AUGUSTA, Ga. - A fundamental theory about how our thymus educates our immune police appears to be wrong, scientists say.
It's known that stem cells come out of the bone marrow and travel to the tiny thymus gland behind the breastbone to learn to become one of two CD4T cell types: one leads an attack, the other keeps the peace.
One widely held concept of why they become one or the other is that, despite coming from the same neighborhood and going to the same school, they are exposed to different things in the thymus, said Dr. Leszek Ignatowicz, immunologist at the Medical College of Georgia at Georgia Regents University.
In this case, the "things" are ligands and developing T cells are potentially exposed to thousands of these tiny pieces of us inside the thymus. "Ligands are like our fingerprints," said MCG Postdoctoral Fellow Dr. Lucasz Wojciech.
But when MCG scientists limited exposure to only one fingerprint, the same mix of T cells still emerged, said Ignatowicz, a corresponding author of the study in the journal Nature Communications. "We asked a simple question: Is it going to affect their development and the answer was no," Ignatowicz said. "The cells still mature in the thymus, so something else must be determining it."
The finding provides more insight into immunity that could one day enable a new approach to vaccines that steer the thymus to produce more of whatever T cell type a patient needs: more effector cells if they have a bad infection or cancer, more regulatory T cells if they are experiencing autoimmune diseases like arthritis and multiple sclerosis. "We could help steer the education process in the desired direction," Ignatowicz said.
It's definitely a tough learning experience in the thymus. The vast majority of T cells learn to be too aggressive or too passive so never make it out of the thymus. About 90-95 percent of T cells that survive become effector cells, which will one day drive the response of the immune system to invaders such as bacteria, viruses, and tumors. Effector cells will learn to recognize and attack invaders once they are out roaming the body. Still these future aggressors are the ones that bind less strongly to ligands they experience in the thymus. "You wouldn't want an effector cell that bind strongly to yourself because you would attack yourself," explained Dr. Richard A. McIndoe, a bioinformatics expert and Associate Director of the MCG Center of Biotechnology and Genomic Medicine.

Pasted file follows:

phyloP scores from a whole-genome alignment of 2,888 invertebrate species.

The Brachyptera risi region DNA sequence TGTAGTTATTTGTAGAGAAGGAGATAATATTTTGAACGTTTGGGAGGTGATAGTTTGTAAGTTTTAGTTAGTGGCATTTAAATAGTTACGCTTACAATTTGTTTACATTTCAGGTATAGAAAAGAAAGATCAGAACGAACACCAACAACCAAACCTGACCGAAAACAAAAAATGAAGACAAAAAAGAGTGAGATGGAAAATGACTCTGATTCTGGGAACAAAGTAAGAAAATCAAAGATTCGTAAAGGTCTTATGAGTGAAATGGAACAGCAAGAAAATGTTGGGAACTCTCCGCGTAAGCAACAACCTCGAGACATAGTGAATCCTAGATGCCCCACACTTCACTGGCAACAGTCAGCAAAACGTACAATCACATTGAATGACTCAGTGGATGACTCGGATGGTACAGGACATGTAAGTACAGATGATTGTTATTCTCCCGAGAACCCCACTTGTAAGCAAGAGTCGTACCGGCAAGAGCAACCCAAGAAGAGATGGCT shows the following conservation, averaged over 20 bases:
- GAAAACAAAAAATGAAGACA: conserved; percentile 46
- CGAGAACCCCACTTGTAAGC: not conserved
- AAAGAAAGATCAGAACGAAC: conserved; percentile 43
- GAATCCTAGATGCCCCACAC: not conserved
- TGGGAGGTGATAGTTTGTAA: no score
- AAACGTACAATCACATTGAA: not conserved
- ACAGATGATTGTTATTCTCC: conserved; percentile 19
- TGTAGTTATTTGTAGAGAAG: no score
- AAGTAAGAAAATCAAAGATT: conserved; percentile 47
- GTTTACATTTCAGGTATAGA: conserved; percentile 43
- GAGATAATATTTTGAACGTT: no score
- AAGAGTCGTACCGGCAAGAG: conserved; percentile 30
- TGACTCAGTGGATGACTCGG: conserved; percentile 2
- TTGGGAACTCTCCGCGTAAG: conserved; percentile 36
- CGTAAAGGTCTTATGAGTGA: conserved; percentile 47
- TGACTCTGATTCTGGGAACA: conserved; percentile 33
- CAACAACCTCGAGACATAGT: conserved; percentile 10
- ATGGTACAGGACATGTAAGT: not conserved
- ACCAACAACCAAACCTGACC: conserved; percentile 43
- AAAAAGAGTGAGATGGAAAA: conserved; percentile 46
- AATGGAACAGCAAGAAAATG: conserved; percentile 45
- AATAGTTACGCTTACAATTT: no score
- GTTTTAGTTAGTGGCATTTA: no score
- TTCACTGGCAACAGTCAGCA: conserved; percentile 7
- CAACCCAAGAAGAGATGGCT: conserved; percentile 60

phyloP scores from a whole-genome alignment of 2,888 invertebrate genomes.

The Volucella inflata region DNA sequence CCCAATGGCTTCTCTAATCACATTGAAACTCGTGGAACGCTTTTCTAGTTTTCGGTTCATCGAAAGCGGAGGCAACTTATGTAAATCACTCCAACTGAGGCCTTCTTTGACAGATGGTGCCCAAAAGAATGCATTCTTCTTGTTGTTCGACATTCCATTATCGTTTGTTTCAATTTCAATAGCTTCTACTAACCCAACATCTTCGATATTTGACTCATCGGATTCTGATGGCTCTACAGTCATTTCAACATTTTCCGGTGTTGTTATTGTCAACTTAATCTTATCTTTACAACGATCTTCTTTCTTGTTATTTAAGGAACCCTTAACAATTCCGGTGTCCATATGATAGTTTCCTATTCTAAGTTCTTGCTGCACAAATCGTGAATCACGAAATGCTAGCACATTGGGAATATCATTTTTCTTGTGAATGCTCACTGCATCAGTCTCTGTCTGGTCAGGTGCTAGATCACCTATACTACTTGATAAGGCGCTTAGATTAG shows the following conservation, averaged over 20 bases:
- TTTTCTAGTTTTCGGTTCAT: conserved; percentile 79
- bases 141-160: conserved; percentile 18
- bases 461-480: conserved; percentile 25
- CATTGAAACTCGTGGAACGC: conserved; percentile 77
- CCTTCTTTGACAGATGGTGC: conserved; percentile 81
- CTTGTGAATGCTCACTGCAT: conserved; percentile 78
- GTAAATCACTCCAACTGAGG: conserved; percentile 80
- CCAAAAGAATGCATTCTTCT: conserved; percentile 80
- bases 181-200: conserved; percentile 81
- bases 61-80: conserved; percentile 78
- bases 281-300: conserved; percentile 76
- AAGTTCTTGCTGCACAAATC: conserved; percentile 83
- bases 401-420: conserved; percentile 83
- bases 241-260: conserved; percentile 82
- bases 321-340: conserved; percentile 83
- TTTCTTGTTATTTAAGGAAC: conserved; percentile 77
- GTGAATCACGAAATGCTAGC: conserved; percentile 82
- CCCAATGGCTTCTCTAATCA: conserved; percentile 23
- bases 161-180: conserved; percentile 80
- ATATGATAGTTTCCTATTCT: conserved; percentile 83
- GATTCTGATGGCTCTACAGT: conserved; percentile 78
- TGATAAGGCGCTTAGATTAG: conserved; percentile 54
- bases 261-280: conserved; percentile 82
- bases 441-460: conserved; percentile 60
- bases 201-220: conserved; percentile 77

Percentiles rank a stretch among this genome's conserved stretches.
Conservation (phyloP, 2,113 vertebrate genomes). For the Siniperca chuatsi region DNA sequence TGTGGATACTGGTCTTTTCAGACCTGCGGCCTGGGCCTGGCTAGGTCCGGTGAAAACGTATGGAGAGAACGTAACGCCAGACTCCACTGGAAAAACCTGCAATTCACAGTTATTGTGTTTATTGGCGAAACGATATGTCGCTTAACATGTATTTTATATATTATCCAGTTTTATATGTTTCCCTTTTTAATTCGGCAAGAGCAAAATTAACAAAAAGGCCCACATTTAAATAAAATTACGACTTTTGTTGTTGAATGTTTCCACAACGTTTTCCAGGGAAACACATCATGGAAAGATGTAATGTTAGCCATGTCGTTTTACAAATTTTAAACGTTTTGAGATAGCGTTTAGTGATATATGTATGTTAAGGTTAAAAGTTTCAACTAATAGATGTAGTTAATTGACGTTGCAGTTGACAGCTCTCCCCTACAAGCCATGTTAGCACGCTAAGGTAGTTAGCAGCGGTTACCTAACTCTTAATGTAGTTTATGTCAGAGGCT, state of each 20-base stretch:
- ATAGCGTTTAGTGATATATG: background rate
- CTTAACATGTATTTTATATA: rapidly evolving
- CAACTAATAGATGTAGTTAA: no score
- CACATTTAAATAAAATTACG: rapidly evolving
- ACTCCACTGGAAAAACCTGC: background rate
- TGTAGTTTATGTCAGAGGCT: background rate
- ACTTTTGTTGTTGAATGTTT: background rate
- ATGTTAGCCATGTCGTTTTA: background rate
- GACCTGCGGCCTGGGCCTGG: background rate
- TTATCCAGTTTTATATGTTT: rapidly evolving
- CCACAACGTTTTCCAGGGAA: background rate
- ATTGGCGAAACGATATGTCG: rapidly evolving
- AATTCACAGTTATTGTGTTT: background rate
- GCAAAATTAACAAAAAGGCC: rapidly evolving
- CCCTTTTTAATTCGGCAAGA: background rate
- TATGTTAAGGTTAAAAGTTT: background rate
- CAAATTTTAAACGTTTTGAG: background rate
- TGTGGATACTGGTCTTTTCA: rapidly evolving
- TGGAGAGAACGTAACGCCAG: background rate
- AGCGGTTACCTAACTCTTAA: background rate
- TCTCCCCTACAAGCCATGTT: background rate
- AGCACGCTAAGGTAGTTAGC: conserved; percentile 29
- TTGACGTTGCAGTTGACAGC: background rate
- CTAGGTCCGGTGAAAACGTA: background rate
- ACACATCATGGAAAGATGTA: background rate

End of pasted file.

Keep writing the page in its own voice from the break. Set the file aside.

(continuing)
T cells that bind most strongly are the small, but essential percentage of regulatory T cells, or Tregs, which down-regulate the immune response and, ideally, prevent self-attack. It's a pretty powerful minority: Mice missing Tregs die within three weeks of birth; without a bone marrow transplant, humans will die as well as the body attacks major organs, Ignatowicz said.
In this study, the scientists had two mice, each expressing a single ligand in the thymus, one the researchers thought would prompt strong binding, so favor Treg development, and another that would favor a weaker bond and effector cell development.
While the mix of resulting T cells was the same as if both were exposed to the usual thousands of ligands, there was a difference. Ligands - and eventually bacteria and other invaders - get the attention of T cells by activating their receptors. Both CD4T cell types generally have the same receptors, just organized differently.
MCG scientists found as long as the binding was weak, as it was in the first mouse, there was a lot of overlap in the receptors the ligand bound to in both T cell types. However, in the second mouse, which should have favored Treg development because the ligand prompted strong binding, there was far less overlap. "We are now trying to find what causes that difference," Ignatowicz said.
Wojciech is first author and McIndoe a co-author of the new study, which was funded by the National Institutes of Health.
Medical College of Georgia
Georgia Regents University